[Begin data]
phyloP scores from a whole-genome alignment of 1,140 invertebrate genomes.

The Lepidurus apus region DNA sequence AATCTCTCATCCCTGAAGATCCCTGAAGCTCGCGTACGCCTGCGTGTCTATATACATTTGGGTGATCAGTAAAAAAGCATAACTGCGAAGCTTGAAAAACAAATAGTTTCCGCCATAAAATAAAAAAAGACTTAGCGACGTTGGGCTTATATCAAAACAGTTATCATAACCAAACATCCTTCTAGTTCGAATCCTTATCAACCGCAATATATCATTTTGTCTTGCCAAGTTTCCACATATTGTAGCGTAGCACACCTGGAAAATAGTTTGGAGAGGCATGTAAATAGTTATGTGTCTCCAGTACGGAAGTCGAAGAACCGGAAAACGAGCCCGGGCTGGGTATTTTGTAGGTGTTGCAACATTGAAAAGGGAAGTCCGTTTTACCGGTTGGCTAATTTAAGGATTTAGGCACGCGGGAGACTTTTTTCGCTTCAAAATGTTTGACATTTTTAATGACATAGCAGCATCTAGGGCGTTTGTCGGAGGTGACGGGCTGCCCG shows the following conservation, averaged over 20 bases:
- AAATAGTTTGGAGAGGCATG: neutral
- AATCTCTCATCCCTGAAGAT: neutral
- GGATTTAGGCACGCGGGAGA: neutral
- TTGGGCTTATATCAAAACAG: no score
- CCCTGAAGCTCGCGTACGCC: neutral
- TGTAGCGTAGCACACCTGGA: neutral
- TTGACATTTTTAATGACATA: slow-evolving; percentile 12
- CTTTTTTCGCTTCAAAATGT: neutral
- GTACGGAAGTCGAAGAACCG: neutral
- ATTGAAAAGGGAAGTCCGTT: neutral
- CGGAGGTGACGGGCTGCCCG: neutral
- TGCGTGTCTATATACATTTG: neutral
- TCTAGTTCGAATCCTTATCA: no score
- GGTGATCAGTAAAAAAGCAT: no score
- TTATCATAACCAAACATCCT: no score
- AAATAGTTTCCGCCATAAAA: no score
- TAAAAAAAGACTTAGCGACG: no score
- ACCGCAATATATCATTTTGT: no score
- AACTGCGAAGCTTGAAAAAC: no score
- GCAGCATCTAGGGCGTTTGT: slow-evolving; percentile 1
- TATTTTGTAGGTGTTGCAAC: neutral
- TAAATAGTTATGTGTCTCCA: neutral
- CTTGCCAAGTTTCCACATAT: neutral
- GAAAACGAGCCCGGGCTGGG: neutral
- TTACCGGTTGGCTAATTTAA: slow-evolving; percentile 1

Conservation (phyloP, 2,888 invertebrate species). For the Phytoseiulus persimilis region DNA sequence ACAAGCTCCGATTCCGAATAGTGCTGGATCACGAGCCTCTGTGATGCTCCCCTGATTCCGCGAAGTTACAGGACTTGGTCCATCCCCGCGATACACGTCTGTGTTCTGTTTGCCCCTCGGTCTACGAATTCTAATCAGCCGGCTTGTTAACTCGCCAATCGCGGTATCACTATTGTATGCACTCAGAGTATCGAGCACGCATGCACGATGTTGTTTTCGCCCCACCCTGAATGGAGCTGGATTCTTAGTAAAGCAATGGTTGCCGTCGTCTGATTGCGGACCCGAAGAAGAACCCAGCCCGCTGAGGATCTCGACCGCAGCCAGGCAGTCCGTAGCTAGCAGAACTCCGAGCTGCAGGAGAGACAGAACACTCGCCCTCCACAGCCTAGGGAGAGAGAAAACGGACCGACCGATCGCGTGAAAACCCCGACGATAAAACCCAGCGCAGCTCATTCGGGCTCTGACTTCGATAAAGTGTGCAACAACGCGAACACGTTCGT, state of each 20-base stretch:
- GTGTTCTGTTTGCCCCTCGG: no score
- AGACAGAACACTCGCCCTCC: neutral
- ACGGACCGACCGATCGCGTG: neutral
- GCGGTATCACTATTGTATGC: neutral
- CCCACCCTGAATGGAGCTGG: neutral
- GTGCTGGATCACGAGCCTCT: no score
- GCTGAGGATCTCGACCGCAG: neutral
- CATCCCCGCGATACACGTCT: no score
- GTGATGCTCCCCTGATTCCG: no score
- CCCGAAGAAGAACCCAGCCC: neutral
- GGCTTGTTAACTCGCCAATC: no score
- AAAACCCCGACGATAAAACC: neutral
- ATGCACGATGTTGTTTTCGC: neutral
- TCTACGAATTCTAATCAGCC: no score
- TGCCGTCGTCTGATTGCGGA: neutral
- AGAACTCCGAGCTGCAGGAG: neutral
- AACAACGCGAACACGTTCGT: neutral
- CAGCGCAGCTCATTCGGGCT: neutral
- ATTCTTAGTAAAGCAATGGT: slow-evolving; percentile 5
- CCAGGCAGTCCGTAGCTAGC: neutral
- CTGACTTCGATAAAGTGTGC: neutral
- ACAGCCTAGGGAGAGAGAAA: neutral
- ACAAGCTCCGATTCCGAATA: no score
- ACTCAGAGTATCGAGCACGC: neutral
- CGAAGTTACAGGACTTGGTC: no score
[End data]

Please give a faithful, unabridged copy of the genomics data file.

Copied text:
phyloP scores from a whole-genome alignment of 1,140 invertebrate genomes.

The Lepidurus apus region DNA sequence AATCTCTCATCCCTGAAGATCCCTGAAGCTCGCGTACGCCTGCGTGTCTATATACATTTGGGTGATCAGTAAAAAAGCATAACTGCGAAGCTTGAAAAACAAATAGTTTCCGCCATAAAATAAAAAAAGACTTAGCGACGTTGGGCTTATATCAAAACAGTTATCATAACCAAACATCCTTCTAGTTCGAATCCTTATCAACCGCAATATATCATTTTGTCTTGCCAAGTTTCCACATATTGTAGCGTAGCACACCTGGAAAATAGTTTGGAGAGGCATGTAAATAGTTATGTGTCTCCAGTACGGAAGTCGAAGAACCGGAAAACGAGCCCGGGCTGGGTATTTTGTAGGTGTTGCAACATTGAAAAGGGAAGTCCGTTTTACCGGTTGGCTAATTTAAGGATTTAGGCACGCGGGAGACTTTTTTCGCTTCAAAATGTTTGACATTTTTAATGACATAGCAGCATCTAGGGCGTTTGTCGGAGGTGACGGGCTGCCCG shows the following conservation, averaged over 20 bases:
- AAATAGTTTGGAGAGGCATG: neutral
- AATCTCTCATCCCTGAAGAT: neutral
- GGATTTAGGCACGCGGGAGA: neutral
- TTGGGCTTATATCAAAACAG: no score
- CCCTGAAGCTCGCGTACGCC: neutral
- TGTAGCGTAGCACACCTGGA: neutral
- TTGACATTTTTAATGACATA: slow-evolving; percentile 12
- CTTTTTTCGCTTCAAAATGT: neutral
- GTACGGAAGTCGAAGAACCG: neutral
- ATTGAAAAGGGAAGTCCGTT: neutral
- CGGAGGTGACGGGCTGCCCG: neutral
- TGCGTGTCTATATACATTTG: neutral
- TCTAGTTCGAATCCTTATCA: no score
- GGTGATCAGTAAAAAAGCAT: no score
- TTATCATAACCAAACATCCT: no score
- AAATAGTTTCCGCCATAAAA: no score
- TAAAAAAAGACTTAGCGACG: no score
- ACCGCAATATATCATTTTGT: no score
- AACTGCGAAGCTTGAAAAAC: no score
- GCAGCATCTAGGGCGTTTGT: slow-evolving; percentile 1
- TATTTTGTAGGTGTTGCAAC: neutral
- TAAATAGTTATGTGTCTCCA: neutral
- CTTGCCAAGTTTCCACATAT: neutral
- GAAAACGAGCCCGGGCTGGG: neutral
- TTACCGGTTGGCTAATTTAA: slow-evolving; percentile 1

Conservation (phyloP, 2,888 invertebrate species). For the Phytoseiulus persimilis region DNA sequence ACAAGCTCCGATTCCGAATAGTGCTGGATCACGAGCCTCTGTGATGCTCCCCTGATTCCGCGAAGTTACAGGACTTGGTCCATCCCCGCGATACACGTCTGTGTTCTGTTTGCCCCTCGGTCTACGAATTCTAATCAGCCGGCTTGTTAACTCGCCAATCGCGGTATCACTATTGTATGCACTCAGAGTATCGAGCACGCATGCACGATGTTGTTTTCGCCCCACCCTGAATGGAGCTGGATTCTTAGTAAAGCAATGGTTGCCGTCGTCTGATTGCGGACCCGAAGAAGAACCCAGCCCGCTGAGGATCTCGACCGCAGCCAGGCAGTCCGTAGCTAGCAGAACTCCGAGCTGCAGGAGAGACAGAACACTCGCCCTCCACAGCCTAGGGAGAGAGAAAACGGACCGACCGATCGCGTGAAAACCCCGACGATAAAACCCAGCGCAGCTCATTCGGGCTCTGACTTCGATAAAGTGTGCAACAACGCGAACACGTTCGT, state of each 20-base stretch:
- GTGTTCTGTTTGCCCCTCGG: no score
- AGACAGAACACTCGCCCTCC: neutral
- ACGGACCGACCGATCGCGTG: neutral
- GCGGTATCACTATTGTATGC: neutral
- CCCACCCTGAATGGAGCTGG: neutral
- GTGCTGGATCACGAGCCTCT: no score
- GCTGAGGATCTCGACCGCAG: neutral
- CATCCCCGCGATACACGTCT: no score
- GTGATGCTCCCCTGATTCCG: no score
- CCCGAAGAAGAACCCAGCCC: neutral
- GGCTTGTTAACTCGCCAATC: no score
- AAAACCCCGACGATAAAACC: neutral
- ATGCACGATGTTGTTTTCGC: neutral
- TCTACGAATTCTAATCAGCC: no score
- TGCCGTCGTCTGATTGCGGA: neutral
- AGAACTCCGAGCTGCAGGAG: neutral
- AACAACGCGAACACGTTCGT: neutral
- CAGCGCAGCTCATTCGGGCT: neutral
- ATTCTTAGTAAAGCAATGGT: slow-evolving; percentile 5
- CCAGGCAGTCCGTAGCTAGC: neutral
- CTGACTTCGATAAAGTGTGC: neutral
- ACAGCCTAGGGAGAGAGAAA: neutral
- ACAAGCTCCGATTCCGAATA: no score
- ACTCAGAGTATCGAGCACGC: neutral
- CGAAGTTACAGGACTTGGTC: no score